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Dr. Ramon Rahimi, DDS
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Help Stop Gingivitis Before It Starts

What Is Gingivitis?

Gingivitis is an early stage of gum disease. It is an inflammation of the gum tissues surrounding the teeth. If left untreated, gingivitis can progress to periodontitis, which can be a major cause of tooth loss in adults. Gingivitis can sometimes be painless and, therefore, people may be unaware they have it. To help avoid gingivitis, regular visits to your dentist, brushing twice a day, and rinsing can help control plaque and gingivitis.
Causes Of Gingivitis

One of the leading causes of gingivitis is plaque. Plaque is a sticky bacteria that builds up if your teeth are not brushed regularly. This can create toxins that damage your teeth and gums.
Signs of Gingivitis

Some things to look out for when checking for gingivitis include inflamed, red or bleeding gums. If you suspect you may have gingivitis, schedule an appointment with your dentist.
Recommendations On How To Prevent Gingivitis

The first step to helping prevent gingivitis is to remove the bacterial plaque from your teeth. To do this, try the following dental health routine:
Step 1 – Brush twice a day with a power toothbrush to help remove plaque.
Step 2 – Use toothpastes that contain fluoride, a powerful agent that helps combat the acid attack from plaque that builds up on teeth throughout the day.
Step 3 – Follow with a mouthwash that helps get those hard-to-reach places that plaque bacteria can hide in.
Step 4 – Finish your routine by flossing to help get in between teeth.
Step 5 – Don’t forget to visit your dentist regularly for a checkup and to discuss any concerns or questions you may have.
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Avoid Gingivitis During Pregnancy

What Pregnant Women Should Know About

If you’re pregnant, your dentist needs to know about the first signs of gum disease symptoms. Pregnant women are at increased risk for periodontal disease because the increased levels of progesterone that come with pregnancy cause an exaggerated response to plaque bacteria. As a result, pregnant women are more likely to develop gingivitis even if they follow a consistent oral health care routine.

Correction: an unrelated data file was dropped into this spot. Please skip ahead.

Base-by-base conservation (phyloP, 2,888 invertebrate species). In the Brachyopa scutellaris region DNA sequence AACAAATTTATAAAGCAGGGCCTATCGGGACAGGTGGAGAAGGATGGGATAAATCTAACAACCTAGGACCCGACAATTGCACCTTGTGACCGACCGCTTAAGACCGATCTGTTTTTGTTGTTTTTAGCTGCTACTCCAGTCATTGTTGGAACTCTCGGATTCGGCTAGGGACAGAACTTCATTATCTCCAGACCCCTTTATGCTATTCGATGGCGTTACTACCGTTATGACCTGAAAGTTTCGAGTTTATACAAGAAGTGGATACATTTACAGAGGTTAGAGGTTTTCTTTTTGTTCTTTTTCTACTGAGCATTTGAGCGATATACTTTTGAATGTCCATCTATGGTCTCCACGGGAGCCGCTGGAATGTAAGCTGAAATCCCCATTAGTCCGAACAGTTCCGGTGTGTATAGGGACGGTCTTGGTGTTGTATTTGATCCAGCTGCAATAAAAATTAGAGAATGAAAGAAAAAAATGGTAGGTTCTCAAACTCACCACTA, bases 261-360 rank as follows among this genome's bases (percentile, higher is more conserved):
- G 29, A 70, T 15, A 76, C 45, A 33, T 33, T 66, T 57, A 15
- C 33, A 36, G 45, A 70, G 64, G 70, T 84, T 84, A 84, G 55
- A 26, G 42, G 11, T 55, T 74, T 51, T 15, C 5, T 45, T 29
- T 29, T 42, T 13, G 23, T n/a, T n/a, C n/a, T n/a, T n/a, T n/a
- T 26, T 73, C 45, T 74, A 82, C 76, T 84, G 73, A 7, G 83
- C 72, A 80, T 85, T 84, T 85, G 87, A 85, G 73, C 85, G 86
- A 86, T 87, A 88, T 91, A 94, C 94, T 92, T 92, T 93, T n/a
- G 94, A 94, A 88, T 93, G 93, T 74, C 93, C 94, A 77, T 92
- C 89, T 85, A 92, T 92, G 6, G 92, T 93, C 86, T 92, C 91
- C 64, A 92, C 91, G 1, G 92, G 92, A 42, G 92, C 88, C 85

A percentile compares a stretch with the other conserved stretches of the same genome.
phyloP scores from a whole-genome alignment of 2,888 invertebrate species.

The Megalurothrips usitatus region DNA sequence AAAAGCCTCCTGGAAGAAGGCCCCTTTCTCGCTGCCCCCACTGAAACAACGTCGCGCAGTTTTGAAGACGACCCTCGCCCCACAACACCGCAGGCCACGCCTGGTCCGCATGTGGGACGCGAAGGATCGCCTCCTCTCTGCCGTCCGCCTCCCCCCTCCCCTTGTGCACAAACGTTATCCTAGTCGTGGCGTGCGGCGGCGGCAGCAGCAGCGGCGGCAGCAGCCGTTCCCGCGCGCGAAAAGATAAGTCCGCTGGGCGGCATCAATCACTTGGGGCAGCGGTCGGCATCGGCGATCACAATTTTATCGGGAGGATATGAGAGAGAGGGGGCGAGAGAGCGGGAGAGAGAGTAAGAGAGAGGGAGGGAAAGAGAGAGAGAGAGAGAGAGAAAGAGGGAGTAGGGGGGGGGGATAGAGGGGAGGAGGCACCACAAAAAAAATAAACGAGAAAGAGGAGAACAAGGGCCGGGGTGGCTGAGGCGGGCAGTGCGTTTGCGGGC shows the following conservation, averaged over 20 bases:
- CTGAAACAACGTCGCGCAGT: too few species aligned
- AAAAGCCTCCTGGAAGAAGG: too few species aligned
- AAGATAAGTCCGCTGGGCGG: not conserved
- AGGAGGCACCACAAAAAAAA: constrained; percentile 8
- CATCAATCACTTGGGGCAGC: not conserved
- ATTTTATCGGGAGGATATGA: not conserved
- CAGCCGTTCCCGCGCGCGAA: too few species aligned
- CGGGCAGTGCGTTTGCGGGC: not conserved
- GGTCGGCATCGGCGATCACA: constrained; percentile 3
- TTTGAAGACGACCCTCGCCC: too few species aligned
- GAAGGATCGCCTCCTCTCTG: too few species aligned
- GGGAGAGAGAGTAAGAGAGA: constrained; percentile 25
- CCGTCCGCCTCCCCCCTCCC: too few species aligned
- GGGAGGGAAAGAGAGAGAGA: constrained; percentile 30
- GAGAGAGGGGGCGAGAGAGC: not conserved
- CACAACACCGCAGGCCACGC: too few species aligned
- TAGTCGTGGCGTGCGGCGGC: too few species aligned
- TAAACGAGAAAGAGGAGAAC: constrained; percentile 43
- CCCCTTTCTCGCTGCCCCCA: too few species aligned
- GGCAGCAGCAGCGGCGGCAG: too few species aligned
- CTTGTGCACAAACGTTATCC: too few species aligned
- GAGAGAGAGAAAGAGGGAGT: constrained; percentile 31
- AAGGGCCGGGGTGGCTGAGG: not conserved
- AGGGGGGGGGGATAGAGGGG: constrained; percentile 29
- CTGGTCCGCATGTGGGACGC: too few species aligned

Gingivitis is most common during months two to eight of pregnancy. Tell your dentist when you are pregnant — he or she may recommend more frequent dental cleanings during the second trimester or early in the third trimester to help combat the effects of increased progesterone and help you avoid gingivitis.
In addition, eating a balanced diet during pregnancy will help promote dental health and overall health for you and your baby. A baby’s teeth begin to develop between months three to six of pregnancy, so be sure that you are getting enough calcium, vitamins D, C and A, phosphorous and protein.
A myth persists that a pregnant woman will lose calcium from her teeth if she isn’t getting enough calcium in her diet during pregnancy. In fact, any calcium loss due to inadequate dietary calcium will occur in the bones, not the teeth. But if you include plenty of calcium-rich foods in your diet during pregnancy, your bones and teeth—and your baby’s bones and teeth—should be strong and healthy.

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Get Rid Of Bad Breath

What Are Common Bad Breath Causes?

If you suffer from chronic, severe bad breath, also known as halitosis, it's important to identify the cause so you can determine an effective treatment.
Halitosis has many causes, including the following:
Tobacco use. If you smoke, quit. Your bad breath may be due to other causes, too, but tobacco use is a guarantee of bad breath. If you are ready to quit, ask your doctor or dentist for advice and support.
What you eat, or don't eat. Certain foods, such as garlic, contribute to bad breath, but only temporarily. Once they are absorbed into the bloodstream, the smell is expelled through the breath, but the odors remain until the body processes the food, so there’s no quick fix.
Dry mouth. If your mouth is extremely dry, there is not enough saliva to wash away excess food particles and bacteria, which can cause an unpleasant smell if they build up on the teeth.
Infections. Bad breath that seems to have no other cause may indicate an infection elsewhere in the body. If you have chronic bad breath and your dentist rules out any oral problems, see your doctor for an evaluation. Bad breath can be a sign of a range of conditions including respiratory tract infections, chronic sinusitis or bronchitis, diabetes, or liver and kidney problems, so it's important not to ignore the problem.
The best way to improve bad breath is to follow a thorough oral care routine including twice-daily tooth brushing and daily flossing to remove the food particles and bacteria that can cause bad breath. Mouthwashes only improve bad breath for the short term, and if you have a chronic problem, your dentist may suggest an antimicrobial rinse to help keep bacteria at bay.

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